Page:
Sleep deprivation is a common health issue, affecting one in every three individuals worldwide. The causes for sleep disruptions are vast; there are about 80 types of sleep disorders, and other few reasons outside of it: pain, stress, and medications, among them.

Sleep requirements vary with every person. In general, the older you get, the less sleeping hours required. Adults need to get, at least, six up to ten hours of shut-eye to function properly, while children aged five and below need to doze off for, at least, ten hours.

Because it affects the ability to make sound decisions and to react quickly, most daily activities are negatively impacted by sleep deprivation. When it becomes a regular occurrence, sleeplessness can lead to serious health issues.

If you’re sleeping hours are not anywhere near the normal range, or if you can’t sleep at all, it’s time to seek sleep help.

Whom to Seek Help From

Sleep specialists are doctors who diagnose and treat individuals with sleep disorders. Besides physicians, sleep psychologists are considered as sleep experts, too, with their main task focusing on resolving mental and behavioral issues that contribute to sleep problems.

These medical specialists are considered experts in treating different causes of sleep disorders which can include narcolepsy, insomnia, sleep apnea, and restless leg syndrome (RLS).

Most Common Causes of Sleep Problems

There are many causes of sleep problems. To enumerate a few:

  • Medical/ health conditions
  • Mental issues such as depression and anxiety
  • Certain types of medicines
  • Genetics
  • Chronic pain
  • Aging
  • Narcolepsy
  • Insomnia
  • Restless leg syndrome
  • Sleep apnea
  • Circadian rhythm disruption

The link between lack of sleep and depression is like a “chicken-and-egg” situation. While sleep disturbances might contribute to neurochemical changes in the brain and result in depression, the latter may also lead to erratic sleeping patterns.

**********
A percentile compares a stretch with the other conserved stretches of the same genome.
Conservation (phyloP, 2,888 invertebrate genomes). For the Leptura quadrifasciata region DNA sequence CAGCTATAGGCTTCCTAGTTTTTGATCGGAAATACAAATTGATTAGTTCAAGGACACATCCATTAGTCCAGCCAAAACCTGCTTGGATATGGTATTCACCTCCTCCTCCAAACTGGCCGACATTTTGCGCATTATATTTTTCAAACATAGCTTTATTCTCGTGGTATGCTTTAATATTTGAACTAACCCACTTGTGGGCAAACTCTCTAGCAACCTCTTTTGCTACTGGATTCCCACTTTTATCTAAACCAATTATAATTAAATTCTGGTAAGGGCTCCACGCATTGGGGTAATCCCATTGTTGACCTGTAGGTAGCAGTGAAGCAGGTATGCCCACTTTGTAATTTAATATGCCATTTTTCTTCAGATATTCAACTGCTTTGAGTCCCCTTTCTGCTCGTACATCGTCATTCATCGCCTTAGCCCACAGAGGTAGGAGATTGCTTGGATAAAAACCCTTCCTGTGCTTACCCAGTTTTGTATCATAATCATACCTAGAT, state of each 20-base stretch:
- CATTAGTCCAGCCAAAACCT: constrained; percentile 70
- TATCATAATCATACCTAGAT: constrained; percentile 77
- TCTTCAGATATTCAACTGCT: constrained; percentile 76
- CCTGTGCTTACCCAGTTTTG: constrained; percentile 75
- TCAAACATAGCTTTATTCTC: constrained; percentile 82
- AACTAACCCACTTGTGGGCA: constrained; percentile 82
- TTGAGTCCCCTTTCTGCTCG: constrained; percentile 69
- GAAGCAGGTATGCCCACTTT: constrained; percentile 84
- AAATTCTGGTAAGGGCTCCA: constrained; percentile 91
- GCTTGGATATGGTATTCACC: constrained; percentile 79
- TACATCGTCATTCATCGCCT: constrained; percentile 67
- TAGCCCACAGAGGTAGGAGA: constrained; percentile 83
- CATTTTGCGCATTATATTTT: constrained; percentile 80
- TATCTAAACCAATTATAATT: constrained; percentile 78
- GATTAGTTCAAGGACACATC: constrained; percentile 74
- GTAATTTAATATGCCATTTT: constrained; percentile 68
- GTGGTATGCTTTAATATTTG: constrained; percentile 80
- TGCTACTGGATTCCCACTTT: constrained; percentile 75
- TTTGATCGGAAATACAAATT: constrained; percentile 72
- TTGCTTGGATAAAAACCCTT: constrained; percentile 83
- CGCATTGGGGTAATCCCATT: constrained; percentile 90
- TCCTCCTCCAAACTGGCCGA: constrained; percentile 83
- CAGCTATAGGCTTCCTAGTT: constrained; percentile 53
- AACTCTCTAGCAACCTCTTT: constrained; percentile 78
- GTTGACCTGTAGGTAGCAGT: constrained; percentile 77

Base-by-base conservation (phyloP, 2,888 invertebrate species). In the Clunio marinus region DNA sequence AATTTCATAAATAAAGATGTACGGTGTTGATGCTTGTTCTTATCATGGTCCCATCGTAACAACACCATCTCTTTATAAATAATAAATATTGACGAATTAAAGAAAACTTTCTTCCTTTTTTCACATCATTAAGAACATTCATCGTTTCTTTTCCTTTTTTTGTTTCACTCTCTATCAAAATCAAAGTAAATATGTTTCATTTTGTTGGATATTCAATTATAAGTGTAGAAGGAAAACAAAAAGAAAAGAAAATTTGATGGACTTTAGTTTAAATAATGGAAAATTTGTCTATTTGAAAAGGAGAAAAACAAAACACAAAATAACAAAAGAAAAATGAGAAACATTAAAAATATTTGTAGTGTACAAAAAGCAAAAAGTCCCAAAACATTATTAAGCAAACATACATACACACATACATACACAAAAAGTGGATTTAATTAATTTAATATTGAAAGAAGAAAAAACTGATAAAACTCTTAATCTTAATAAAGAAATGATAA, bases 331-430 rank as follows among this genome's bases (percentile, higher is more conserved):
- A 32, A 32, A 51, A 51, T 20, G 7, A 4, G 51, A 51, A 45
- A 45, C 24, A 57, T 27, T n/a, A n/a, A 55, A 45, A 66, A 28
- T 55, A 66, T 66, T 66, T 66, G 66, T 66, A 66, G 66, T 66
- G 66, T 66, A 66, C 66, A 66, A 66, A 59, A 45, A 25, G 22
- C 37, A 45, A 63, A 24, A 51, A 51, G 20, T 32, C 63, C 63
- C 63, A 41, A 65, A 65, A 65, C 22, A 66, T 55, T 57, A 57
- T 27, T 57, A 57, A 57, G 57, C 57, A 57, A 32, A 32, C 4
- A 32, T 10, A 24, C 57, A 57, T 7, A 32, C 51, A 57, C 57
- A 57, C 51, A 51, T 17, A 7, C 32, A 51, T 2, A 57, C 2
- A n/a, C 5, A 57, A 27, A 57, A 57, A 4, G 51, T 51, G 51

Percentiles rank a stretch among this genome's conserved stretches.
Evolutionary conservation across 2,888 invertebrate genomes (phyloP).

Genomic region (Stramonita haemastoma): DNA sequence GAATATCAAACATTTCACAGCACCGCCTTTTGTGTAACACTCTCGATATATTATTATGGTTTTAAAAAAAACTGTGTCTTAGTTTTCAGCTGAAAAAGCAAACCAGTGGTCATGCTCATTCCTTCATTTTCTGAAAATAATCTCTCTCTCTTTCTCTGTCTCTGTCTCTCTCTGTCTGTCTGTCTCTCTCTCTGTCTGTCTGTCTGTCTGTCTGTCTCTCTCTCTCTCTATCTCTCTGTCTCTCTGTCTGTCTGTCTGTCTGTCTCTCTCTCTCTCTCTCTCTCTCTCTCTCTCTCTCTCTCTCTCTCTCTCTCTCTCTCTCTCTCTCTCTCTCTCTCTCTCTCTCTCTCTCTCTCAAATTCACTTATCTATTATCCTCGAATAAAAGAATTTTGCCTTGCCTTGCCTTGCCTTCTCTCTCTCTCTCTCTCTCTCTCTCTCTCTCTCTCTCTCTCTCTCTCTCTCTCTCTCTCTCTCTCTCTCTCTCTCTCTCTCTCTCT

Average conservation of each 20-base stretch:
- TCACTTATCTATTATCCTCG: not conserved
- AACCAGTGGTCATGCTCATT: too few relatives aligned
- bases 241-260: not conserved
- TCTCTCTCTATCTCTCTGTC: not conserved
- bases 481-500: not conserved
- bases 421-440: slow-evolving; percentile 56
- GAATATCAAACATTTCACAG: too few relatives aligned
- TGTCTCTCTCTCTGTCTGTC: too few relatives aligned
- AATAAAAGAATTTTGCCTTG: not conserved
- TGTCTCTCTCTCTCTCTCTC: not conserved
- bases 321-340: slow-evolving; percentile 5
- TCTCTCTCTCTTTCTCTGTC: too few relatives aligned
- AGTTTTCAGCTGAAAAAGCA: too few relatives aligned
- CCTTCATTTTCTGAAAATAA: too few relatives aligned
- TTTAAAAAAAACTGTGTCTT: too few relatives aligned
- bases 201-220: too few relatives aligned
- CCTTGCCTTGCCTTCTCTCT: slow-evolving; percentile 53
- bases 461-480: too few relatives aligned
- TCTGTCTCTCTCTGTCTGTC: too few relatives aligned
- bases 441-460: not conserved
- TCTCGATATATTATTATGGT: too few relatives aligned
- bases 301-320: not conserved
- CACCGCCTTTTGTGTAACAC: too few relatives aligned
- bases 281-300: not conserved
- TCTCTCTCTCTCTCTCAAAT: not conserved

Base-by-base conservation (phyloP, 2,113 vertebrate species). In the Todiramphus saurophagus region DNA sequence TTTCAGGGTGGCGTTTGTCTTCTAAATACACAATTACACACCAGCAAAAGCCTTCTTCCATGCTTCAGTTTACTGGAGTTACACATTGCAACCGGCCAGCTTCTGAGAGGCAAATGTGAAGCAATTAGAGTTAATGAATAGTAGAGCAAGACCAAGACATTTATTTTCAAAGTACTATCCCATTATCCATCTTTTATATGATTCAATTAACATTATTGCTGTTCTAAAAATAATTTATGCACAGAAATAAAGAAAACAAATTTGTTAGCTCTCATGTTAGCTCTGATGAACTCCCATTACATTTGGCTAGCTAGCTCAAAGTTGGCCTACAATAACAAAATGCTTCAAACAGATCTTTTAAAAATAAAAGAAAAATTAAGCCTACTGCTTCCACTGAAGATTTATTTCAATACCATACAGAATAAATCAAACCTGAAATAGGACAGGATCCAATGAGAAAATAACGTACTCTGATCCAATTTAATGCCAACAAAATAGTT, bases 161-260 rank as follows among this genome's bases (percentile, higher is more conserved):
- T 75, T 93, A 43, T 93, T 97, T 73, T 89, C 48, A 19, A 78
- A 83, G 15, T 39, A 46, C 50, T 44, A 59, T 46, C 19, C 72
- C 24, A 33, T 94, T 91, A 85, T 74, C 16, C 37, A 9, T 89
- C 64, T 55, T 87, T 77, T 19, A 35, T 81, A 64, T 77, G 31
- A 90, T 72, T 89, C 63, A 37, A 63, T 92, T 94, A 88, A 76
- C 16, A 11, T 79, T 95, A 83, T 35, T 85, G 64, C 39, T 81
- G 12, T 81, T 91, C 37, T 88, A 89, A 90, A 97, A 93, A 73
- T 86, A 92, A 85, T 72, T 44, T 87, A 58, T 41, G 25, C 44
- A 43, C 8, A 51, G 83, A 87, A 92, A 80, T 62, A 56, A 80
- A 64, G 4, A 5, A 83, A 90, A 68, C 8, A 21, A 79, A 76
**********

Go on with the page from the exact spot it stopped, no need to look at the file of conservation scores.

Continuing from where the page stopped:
Insomnia is a sleep disorder that’s mostly attributed to genetics and the patient’s environment. Gene mutation is a possible culprit as far as genetics is concerned, but this is only in a few rare diseases.

In some cases, your room conditions can disrupt your circadian rhythm, too. A hard, worn-out mattress and too much ambient light can cause discomfort, affecting your slumber. Using a firm mattress and installing light-blocking curtains can help encourage a sound sleep. In these cases, the problem lies in the environment.

How Doctors Diagnose Sleep Problems

To come up with a correct diagnosis, your doctor will perform physical tests and gather your medical as well as sleep histories. The sleep specialist may interview you to determine your sleep and waking patterns and how your daily life is affected by these. You may be asked to jot down your sleep-related activities for two weeks.

A sleep study called polysomnogram, involving the monitoring and recording of various data that your body goes through during a full night’s sleep may likewise be conducted. These tests include checking the patient’s blood and thyroid functions, brain wave fluctuations, eye movements, breathing, blood pressure and heart rates, among others while asleep.